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03 June 2010


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Hmm I had read a few blurbs on this and it sounded interesting, but after this review I'm less sure. It does sound awful testosterone-soaked doesn't it... I'm still going to try to pick it up at some point, but I have to say it has moved down on my wish list. And Trained to Kill has moved up :)

Well, Amy, if you can stand it, I still think it's a good book to read. It is so hard for me to imagine the testosterone-soaked impressions I quoted, that it is good for me to read them and try and remember how some soldiers experience war. "Trained to Kill" is much more scholarly (and historical), while this one is much more emotional, so perhaps they should be read together.

It's odd, but I've seen a few of Junger's interviews for this book and the movie that he did (Restrepo), and he looks a little...PTSD. It's a little disturbing to hear, and I keep hoping I'm just reading a little too much into it.

I've got the book out now, but haven't read more than the first few paragraphs. Definitely evocative, but I don't know if I can read another one of these without it changing MY personality a bit.

Sadly, I don't think you're imagining it. I don't think you can even just report on war for as long as he has and not be a little affected. At one point he references the sounds of a particular weapon/incoming fire as reminding him of teakettles and subway brakes, when then freaked him out when he heard them outside of combat. I think he's definitely been affected. Also creepy, also sad.

I don't know that it's changed my personality, but it has made me give up all the more. If war's such a big thrill what can we offer any of the soldiers coming back? What could we offer to keep them here? How will we ever hope to stop it, if this is just such an ingrained human need and desire? Add the thrill to people's need to defend their territory, people, and property, and I just don't see how any of this stuff can ever end.

Oh my. Yup, I definitely can't read any more of these.

I will be reading this one shortly, as I just picked it up at the library.

On Junger, I hear he bonds with his subjects. Apparently he was quite broken up by his experience researching and writing the Perfect Storm, so I am not surprised this one worked him over as well.

This title is on my long list of to reads, but I wanted to tell you that I read "The Deserter's Tale" over Memorial Day weekend. I was going to pair it with "On Call in Hell," but I couldn't do two war memoirs back to back. Wow. Not only was the book interesting (thanks for the recommendation, C.R.), but it was also fascinating to hear people's reactions the book. Few people had any sympathy for Joshua Key who deserted the army after the our country's first seven months in Iraq. When I told people that he spent most nights ransacking the homes of civilians, they didn't even listen. And to tell you the truth, I had trouble at first, too. Key never rationalizes what he did except to say that what he and the other soldiers did in Iraq was morally wrong - that they were violating the human rights of civilians during war. Then I remembered that his experiences were before Abu Ghraib, and the army provides few opportunities for soldiers to question the morals and ethics of their duties. Add in the pro-war fervor, and Key and men & women like him were screwed.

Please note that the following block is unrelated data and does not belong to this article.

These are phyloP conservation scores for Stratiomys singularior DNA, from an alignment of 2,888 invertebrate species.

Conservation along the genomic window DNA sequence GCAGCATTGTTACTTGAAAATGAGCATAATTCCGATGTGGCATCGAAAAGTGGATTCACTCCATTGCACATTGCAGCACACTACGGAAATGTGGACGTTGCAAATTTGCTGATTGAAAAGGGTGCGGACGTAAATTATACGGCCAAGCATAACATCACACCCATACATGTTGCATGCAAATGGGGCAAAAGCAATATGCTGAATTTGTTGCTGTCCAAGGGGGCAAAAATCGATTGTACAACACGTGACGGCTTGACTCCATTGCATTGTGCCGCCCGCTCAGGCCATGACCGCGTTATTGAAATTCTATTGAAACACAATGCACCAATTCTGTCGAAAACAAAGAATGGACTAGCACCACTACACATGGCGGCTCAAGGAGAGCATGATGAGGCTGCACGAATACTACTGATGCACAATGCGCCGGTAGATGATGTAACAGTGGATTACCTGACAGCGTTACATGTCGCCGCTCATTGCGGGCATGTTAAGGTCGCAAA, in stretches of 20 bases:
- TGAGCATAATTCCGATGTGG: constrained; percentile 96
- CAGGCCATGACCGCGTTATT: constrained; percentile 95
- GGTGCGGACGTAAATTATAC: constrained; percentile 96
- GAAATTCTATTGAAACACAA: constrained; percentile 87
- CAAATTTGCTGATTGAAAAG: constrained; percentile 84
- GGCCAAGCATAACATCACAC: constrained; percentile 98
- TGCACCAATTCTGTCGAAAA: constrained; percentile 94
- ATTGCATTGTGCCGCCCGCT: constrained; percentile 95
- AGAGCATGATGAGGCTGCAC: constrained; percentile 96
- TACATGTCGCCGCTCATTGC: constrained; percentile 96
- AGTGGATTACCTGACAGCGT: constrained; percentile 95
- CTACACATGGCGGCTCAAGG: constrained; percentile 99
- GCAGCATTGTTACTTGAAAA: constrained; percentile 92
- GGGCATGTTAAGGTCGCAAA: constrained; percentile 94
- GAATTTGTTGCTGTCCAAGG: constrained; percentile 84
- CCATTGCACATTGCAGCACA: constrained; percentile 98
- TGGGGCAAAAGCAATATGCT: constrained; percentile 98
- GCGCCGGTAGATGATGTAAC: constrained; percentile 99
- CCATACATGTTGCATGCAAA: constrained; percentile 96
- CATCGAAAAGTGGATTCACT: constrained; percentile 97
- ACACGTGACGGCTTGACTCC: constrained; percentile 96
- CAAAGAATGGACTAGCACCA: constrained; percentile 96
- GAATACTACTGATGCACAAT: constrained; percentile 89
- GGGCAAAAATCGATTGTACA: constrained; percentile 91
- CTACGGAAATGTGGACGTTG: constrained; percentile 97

Have you read "On Call in Head: A Doctor's Iraq War Story"?

Oh, Venta,
I'm so glad you read it. Whenever I mention it no one's ever heard of it, which is a crying shame. But the reactions to it make me very angry--how could people not believe he was ransacking homes? Where to people think insurgents hide, and how do they think you have to find them? Made sense to me. I guess I kind of figured that was continuously going on. What really shocked me about this book was how our armed services's recruiters take advantage of people's poverty by showing up at their trailer doors when boys turn 16 (they start early) and offering them food and basic health care. Disgusting.

Sadly, I wish I could believe that after Abu Ghraib ordinary soldiers had more of a say and a voice, but I'm pretty sure they don't. Don't ask don't tell seems to be the law of the military to me, and there's a reason things like My Lai and Abu Ghraib keep happening.

I have not read "On Call in Hell," but will add it to my long list. It will have to wait just a bit, for reasons stated earlier. But I'll get to it and let you know, I promise!

I just finished reading Mrs. Adams in Winter. A part of the story is the fear people feel when Napoleonic-era soldiers raid the villages to take everything of value, from food to furniture. Mrs. Adams gets into a dangerous situation herself and is rescued by an officer who keeps soldiers from the "Grand Army" from abusing her. The warping of soldiers and the brutalization of civilians has always been a part of war. Efforts to stop bullying always seem to fail. Really, there is no good future in war.

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